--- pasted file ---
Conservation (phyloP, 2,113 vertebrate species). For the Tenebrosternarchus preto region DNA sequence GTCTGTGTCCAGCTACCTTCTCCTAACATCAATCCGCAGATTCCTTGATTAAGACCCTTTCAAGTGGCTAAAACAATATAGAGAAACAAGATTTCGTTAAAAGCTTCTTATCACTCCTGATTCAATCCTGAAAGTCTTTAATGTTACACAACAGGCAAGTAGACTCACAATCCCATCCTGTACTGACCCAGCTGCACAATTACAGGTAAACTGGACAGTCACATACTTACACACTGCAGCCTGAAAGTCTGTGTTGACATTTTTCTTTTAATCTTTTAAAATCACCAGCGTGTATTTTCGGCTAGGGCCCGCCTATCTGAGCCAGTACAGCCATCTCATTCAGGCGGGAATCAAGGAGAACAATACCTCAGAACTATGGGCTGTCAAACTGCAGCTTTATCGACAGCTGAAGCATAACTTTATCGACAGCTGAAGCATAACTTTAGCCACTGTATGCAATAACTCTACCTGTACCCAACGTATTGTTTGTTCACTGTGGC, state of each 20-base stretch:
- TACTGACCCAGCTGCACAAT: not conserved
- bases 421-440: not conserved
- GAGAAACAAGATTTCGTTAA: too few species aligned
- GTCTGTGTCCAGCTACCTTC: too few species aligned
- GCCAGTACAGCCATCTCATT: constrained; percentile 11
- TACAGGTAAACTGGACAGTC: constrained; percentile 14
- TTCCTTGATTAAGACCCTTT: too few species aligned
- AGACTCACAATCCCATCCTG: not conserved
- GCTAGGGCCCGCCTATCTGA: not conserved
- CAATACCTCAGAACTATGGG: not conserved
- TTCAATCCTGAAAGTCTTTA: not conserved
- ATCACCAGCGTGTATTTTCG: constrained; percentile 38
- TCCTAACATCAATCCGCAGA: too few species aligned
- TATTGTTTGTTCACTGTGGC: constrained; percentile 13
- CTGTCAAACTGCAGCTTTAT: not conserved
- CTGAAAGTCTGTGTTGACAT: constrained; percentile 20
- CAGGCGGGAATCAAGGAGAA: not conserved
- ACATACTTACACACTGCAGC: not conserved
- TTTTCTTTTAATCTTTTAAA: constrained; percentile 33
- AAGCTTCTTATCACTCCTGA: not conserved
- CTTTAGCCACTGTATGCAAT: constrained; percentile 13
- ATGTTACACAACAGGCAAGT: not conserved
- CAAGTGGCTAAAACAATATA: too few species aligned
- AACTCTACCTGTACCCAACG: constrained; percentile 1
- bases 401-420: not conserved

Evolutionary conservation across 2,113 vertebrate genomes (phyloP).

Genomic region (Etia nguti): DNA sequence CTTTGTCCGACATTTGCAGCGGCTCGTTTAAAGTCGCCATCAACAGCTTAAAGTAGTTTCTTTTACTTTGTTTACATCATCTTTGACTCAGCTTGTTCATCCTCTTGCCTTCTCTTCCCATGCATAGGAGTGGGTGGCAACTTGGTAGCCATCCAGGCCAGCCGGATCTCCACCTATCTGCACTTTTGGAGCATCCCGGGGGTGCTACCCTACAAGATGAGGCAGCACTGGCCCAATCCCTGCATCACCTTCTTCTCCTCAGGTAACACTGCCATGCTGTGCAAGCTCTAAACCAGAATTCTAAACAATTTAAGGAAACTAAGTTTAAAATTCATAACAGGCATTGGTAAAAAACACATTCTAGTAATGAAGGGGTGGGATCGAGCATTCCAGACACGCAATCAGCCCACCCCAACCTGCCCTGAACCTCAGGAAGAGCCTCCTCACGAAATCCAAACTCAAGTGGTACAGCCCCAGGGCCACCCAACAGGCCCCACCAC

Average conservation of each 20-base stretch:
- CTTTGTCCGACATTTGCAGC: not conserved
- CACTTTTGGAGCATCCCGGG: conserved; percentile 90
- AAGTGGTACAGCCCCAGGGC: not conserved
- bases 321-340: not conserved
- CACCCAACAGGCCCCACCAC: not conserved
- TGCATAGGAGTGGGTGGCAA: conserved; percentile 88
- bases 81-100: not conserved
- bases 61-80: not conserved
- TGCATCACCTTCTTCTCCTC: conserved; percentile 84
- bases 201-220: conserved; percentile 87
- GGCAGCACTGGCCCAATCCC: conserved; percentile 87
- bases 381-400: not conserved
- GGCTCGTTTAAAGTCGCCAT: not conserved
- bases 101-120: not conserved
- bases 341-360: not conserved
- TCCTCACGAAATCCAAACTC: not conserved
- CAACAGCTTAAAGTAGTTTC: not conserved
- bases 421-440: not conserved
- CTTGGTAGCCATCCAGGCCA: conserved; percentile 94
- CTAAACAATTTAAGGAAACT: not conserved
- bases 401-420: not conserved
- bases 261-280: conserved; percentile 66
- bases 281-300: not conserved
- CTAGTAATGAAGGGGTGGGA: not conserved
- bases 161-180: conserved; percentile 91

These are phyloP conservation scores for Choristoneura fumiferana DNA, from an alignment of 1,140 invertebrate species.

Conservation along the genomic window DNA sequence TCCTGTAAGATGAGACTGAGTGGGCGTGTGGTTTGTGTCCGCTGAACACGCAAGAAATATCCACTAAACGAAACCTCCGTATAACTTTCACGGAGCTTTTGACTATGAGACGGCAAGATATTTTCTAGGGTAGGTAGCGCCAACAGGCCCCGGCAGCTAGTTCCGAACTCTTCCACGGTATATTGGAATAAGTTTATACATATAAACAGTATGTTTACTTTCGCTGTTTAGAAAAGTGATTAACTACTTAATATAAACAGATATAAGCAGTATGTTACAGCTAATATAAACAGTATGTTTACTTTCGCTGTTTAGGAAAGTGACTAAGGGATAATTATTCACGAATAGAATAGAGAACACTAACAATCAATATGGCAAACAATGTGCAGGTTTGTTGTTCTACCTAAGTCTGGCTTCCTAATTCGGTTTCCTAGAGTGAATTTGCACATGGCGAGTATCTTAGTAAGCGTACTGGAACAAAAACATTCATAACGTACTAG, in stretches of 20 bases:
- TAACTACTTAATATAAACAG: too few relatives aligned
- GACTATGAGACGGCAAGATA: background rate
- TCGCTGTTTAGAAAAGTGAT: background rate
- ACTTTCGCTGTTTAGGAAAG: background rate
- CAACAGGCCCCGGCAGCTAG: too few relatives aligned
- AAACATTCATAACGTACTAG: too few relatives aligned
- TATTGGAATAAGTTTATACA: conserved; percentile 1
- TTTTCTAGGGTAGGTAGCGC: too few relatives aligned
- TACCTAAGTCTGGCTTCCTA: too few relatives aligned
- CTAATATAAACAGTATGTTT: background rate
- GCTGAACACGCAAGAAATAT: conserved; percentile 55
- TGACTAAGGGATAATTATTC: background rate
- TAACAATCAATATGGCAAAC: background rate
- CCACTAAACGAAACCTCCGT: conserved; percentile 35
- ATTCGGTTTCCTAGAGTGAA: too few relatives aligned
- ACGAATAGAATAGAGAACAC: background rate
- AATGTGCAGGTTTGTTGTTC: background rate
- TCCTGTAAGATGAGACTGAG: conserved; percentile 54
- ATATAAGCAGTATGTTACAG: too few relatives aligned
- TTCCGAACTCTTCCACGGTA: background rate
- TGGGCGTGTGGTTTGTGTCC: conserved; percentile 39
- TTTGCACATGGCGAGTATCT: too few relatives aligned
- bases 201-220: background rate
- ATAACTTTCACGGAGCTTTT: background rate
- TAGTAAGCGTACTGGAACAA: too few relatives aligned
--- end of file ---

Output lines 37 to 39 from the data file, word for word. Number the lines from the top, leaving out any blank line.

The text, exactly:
- bases 61-80: not conserved
- TGCATCACCTTCTTCTCCTC: conserved; percentile 84
- bases 201-220: conserved; percentile 87